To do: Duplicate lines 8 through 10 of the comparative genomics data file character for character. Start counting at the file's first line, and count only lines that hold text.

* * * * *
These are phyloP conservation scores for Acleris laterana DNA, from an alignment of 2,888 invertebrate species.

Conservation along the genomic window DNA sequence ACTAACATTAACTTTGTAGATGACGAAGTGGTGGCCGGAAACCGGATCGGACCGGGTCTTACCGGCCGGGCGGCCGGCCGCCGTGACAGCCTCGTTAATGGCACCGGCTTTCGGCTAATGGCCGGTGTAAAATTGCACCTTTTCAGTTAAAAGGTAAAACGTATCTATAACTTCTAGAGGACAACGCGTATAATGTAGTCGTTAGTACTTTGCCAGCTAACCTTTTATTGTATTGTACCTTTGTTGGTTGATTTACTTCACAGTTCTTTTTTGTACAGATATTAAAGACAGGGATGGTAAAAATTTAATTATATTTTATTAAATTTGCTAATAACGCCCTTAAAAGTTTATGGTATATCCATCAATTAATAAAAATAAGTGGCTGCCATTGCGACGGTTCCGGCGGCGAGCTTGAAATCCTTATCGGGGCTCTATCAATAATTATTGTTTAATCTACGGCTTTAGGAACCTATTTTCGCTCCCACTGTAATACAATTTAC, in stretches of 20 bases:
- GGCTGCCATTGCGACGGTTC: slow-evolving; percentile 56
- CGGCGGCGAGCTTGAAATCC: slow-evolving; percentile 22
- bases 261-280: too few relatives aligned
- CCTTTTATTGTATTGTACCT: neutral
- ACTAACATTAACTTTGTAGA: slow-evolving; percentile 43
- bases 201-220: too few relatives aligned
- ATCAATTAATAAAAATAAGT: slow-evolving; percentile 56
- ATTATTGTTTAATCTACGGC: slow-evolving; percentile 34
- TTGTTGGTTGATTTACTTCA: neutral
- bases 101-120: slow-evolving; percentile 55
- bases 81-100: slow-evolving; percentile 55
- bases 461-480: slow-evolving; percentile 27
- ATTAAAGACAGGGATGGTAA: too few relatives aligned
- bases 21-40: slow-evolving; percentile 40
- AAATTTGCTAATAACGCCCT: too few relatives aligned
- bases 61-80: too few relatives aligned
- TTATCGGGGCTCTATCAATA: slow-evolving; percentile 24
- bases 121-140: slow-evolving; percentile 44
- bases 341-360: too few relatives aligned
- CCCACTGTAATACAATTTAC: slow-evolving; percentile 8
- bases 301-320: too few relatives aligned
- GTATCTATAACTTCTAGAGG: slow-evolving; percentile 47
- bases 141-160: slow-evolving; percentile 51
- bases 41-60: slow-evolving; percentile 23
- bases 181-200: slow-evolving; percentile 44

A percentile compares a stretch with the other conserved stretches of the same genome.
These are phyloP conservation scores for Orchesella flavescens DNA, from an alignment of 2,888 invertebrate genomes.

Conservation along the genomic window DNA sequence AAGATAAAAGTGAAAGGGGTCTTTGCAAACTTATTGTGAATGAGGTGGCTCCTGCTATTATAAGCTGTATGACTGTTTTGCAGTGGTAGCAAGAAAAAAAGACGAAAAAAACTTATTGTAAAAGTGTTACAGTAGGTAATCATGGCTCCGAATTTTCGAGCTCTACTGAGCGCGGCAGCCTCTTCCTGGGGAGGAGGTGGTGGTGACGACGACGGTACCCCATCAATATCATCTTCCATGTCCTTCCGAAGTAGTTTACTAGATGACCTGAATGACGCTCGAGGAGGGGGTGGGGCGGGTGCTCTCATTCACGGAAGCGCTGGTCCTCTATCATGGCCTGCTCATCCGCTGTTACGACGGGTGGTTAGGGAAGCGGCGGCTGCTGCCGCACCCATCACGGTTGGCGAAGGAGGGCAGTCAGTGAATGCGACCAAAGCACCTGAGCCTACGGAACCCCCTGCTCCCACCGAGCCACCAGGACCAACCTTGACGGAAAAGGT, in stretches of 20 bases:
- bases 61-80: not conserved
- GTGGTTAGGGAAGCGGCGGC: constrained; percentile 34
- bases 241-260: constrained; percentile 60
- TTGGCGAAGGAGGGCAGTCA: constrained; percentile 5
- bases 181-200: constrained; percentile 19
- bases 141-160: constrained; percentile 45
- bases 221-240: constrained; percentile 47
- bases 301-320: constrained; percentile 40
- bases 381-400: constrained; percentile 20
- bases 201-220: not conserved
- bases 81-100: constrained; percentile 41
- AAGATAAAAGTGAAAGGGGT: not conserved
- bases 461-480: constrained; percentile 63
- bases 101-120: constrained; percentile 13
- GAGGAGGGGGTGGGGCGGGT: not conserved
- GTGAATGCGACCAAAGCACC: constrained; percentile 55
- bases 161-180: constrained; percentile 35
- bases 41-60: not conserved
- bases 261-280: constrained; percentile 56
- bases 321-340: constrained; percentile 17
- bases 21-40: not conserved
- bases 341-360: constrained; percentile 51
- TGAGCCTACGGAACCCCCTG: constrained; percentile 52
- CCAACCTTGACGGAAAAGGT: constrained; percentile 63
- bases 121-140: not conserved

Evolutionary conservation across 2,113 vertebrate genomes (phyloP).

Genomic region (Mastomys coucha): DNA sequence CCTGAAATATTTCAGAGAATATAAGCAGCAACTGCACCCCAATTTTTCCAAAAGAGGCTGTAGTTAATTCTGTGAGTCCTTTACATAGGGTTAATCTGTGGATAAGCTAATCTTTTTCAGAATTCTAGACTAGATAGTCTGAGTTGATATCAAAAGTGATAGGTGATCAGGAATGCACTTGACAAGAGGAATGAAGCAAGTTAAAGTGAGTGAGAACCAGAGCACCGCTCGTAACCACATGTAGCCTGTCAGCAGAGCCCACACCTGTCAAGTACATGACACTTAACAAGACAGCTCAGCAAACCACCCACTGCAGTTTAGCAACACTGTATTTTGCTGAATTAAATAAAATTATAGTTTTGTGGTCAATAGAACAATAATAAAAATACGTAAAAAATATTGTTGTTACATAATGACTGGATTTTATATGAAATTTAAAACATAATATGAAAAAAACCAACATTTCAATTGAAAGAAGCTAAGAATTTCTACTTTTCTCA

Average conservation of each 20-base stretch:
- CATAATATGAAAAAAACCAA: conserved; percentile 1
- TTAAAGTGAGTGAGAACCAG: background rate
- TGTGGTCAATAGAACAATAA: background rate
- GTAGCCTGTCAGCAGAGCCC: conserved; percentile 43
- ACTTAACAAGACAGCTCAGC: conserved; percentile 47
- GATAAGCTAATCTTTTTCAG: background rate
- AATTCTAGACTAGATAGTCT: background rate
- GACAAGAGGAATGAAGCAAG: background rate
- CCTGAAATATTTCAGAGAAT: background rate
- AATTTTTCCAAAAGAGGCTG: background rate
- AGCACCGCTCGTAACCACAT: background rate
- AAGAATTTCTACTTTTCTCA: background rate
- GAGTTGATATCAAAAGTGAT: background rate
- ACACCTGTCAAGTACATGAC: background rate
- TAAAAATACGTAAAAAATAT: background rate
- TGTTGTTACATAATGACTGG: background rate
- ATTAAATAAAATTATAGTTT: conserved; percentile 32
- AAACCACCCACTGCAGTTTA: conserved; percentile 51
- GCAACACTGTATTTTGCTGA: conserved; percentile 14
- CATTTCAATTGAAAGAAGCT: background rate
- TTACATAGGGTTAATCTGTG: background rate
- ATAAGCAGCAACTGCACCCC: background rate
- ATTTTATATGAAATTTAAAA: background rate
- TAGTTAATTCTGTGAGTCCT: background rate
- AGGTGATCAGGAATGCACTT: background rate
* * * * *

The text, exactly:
- bases 201-220: too few relatives aligned
- ATCAATTAATAAAAATAAGT: slow-evolving; percentile 56
- ATTATTGTTTAATCTACGGC: slow-evolving; percentile 34